Fox News has unveiled a new marketing campaign with the slogan: “Standing Up For What’s Right.”
Whatever other critics might think about the accuracy of that statement, Business Insider noted that the timing makes it appear to be "an act of defiance in [Fox News'] ongoing feud" with Trump. The new slogan, now appearing on the network’s prime-time chyrons and its promotions, follow Trump’s escalating attacks on Fox News, via Twitter, starting last Thursday, BI pointed out.*
A Fox News spokesperson, however, told Digital News Daily that the new campaign, which has been in the works for some time, represents a "pivot" to emphasizing Fox News' opinion content, after a year-long "Democracy 2020" campaign tied to the election. The word "right" is meant to carry two meanings, including an allusion to Fox's political leanings, she says.
Trump, in one recent tweet to his 89 million followers, attacked Fox News while acknowledging that the media outlet was a critical factor in helping him get elected in 2016:
“@FoxNews daytime ratings have completely collapsed,” he posted. “Weekend daytime even WORSE. Very sad to watch this happen, but they forgot what made them successful, what got them there. They forgot the Golden Goose. The biggest difference between the 2016 Election and 2020 was @FoxNews.”
Trump also retweeted anti-Fox tweets, including “#foxnewsisdead.”
Trump has fallen out with Fox News before, but the network’s calling of Arizona for now president-elect Joe Biden on election night, and calling Biden’s win on the following Saturday, soon after other networks, seems to have pushed Trump's anger to a new level.
Speculation about Trump possibly becoming a major investor in and/or star of, his own news network is widespread, as is speculation that he may opt to start his own network.
The Wall Street Journal recently reported that Hicks Equity Partners, a hedge fund with ties to a co-chair of the Republican National Committee, was having investment and acquisition talks with right-wing Fox News competitor Newsmax, which never fails to relay Trump’s positions and misinformation. Newsmax said it has no deal with Hicks.
Another right-wing outlet, One American News Network, denied a Vanity Fair report this past spring that Donald Trump Jr. and the Hicks family had invested in OANN.
Business Insider also reported that Trump son-in-law/senior advisor Jared Kushner was last month “floating the idea of a Trump-branded media outlet.”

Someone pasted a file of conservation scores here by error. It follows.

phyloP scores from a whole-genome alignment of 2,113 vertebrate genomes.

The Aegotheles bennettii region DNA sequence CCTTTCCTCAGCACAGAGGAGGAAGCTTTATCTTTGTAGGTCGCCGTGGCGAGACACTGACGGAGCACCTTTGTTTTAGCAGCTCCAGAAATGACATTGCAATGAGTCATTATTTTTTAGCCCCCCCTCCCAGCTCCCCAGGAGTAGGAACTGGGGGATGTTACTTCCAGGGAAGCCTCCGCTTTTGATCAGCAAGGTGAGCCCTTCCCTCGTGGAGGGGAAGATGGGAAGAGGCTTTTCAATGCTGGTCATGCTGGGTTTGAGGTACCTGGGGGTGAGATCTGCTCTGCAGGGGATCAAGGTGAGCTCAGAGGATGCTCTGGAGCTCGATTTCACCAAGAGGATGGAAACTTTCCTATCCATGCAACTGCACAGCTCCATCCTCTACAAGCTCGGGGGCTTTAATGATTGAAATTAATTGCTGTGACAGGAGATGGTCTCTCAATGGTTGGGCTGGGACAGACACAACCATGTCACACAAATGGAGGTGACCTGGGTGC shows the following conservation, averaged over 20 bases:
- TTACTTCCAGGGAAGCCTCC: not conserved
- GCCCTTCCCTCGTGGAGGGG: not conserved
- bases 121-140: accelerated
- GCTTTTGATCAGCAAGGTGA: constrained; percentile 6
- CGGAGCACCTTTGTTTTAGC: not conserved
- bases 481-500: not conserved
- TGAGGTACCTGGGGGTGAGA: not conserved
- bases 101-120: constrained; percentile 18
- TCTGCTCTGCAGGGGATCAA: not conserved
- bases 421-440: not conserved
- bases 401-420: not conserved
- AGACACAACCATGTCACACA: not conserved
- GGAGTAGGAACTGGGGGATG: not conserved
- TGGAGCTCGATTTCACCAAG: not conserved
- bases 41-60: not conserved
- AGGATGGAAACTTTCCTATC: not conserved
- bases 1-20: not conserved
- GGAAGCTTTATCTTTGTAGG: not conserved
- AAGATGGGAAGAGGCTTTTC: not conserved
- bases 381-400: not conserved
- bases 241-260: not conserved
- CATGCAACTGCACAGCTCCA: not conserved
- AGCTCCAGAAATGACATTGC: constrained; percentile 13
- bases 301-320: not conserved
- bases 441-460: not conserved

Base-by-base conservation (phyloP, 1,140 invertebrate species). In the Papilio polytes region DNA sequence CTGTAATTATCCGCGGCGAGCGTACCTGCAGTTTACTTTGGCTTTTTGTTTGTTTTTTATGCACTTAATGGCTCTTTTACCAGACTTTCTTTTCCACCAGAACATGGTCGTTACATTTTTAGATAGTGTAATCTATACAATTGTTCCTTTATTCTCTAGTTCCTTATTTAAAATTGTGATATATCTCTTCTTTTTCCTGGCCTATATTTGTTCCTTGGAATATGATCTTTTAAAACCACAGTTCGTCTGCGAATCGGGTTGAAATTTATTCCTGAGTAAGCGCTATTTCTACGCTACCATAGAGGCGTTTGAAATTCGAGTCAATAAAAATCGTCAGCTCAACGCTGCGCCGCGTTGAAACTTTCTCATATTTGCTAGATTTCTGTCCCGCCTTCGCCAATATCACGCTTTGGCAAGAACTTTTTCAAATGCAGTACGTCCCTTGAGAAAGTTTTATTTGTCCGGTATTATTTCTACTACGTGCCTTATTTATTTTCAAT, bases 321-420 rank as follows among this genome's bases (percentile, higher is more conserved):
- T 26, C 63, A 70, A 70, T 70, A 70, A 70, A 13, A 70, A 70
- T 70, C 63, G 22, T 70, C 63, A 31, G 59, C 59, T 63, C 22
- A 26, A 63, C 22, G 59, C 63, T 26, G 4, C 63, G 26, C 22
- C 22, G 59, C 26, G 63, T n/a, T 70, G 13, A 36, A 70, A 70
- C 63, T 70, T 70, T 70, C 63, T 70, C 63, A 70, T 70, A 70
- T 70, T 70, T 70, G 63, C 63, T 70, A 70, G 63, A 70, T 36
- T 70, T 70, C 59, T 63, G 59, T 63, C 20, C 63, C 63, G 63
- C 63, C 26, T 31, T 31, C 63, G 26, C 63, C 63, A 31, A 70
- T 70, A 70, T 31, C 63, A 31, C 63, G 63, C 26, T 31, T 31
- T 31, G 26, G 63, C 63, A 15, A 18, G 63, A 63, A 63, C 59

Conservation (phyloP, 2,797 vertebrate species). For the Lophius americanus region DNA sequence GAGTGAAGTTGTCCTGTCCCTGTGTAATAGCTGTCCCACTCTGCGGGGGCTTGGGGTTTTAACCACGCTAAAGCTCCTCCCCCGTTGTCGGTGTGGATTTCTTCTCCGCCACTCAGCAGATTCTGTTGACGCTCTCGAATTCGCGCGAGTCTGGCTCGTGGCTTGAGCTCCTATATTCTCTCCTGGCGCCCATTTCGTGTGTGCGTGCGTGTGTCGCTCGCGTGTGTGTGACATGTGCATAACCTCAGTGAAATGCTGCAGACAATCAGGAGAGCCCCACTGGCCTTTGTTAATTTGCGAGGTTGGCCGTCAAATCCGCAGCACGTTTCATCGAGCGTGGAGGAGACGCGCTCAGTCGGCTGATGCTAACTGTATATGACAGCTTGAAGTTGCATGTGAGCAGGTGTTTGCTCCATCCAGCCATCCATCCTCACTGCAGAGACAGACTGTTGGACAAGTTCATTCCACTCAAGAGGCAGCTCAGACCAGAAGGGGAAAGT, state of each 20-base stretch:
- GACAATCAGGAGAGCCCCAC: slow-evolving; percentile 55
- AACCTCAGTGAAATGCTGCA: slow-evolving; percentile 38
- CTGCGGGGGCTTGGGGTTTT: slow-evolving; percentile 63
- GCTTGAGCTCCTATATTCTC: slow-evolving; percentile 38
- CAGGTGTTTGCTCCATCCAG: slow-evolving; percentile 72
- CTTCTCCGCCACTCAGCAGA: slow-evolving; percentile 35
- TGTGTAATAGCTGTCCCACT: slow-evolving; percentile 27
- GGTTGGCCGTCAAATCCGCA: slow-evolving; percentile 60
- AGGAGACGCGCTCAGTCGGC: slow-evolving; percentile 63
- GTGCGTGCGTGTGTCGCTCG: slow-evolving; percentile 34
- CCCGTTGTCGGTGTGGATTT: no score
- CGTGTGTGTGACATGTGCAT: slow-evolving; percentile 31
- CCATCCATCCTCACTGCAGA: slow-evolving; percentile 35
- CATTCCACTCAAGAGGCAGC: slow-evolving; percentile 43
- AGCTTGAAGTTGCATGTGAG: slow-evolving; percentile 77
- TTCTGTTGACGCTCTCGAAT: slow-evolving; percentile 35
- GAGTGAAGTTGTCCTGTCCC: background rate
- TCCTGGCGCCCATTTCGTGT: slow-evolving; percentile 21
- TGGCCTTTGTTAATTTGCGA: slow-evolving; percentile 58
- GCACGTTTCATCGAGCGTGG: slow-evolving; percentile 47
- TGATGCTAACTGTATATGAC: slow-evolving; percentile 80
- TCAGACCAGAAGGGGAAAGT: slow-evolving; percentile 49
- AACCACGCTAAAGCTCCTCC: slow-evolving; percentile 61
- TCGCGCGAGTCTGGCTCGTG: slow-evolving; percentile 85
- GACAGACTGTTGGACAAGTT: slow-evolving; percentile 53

Last Thursday, Axios reported that Trump wants to start a digital media outlet to compete with Fox — as a streaming channel, which would be easier than setting up a cable network.
Also last week, on MSNBC, Donny Deutsch , former chairman of Deutsch Inc., said that Trump “is in pre-production now… He is going to be starting the Trump Revolutionary Network—a subscription model. He has already trademark ‘TeleRallies.’”
Fox News remains the No. 1 cable news channel, averaging 5.36 million viewers last month and dwarfing Newsmax and OOAN. Fox also led in viewership on election night, with 13.6 million, followed by CNN with 9.1 million, according to Nielsen.
However, since Biden won the election, Nielsen numbers have shown increased viewership for CNN, including pulling 13.6 million viewers in prime time on the Saturday Biden clinched the election and he and Vice President-Elect Kamala Harris delivered victory speeches. MSNBC came in second (8.5 million), followed by CBS (5.6 million), ABC (4.4 million), and Fox News (2.9 million).
Asked about Trump as a possible competitor, during an earnings call on Nov. 3, Fox Corporation CEO Lachlan Murdoch said: “We love competition. We have always thrived with competition,” noted BI. He also said Fox now sees its competition “as no longer only cable news providers, but also as the traditional broadcast networks.”
*Note: This piece was updated to include input from Fox News. After Business Insider's original article, the outlet made some unhighlighted edits to the piece, most notably removing the words "an apparent act of defiance in its ongoing feud with President Donald Trump" in the story's lead.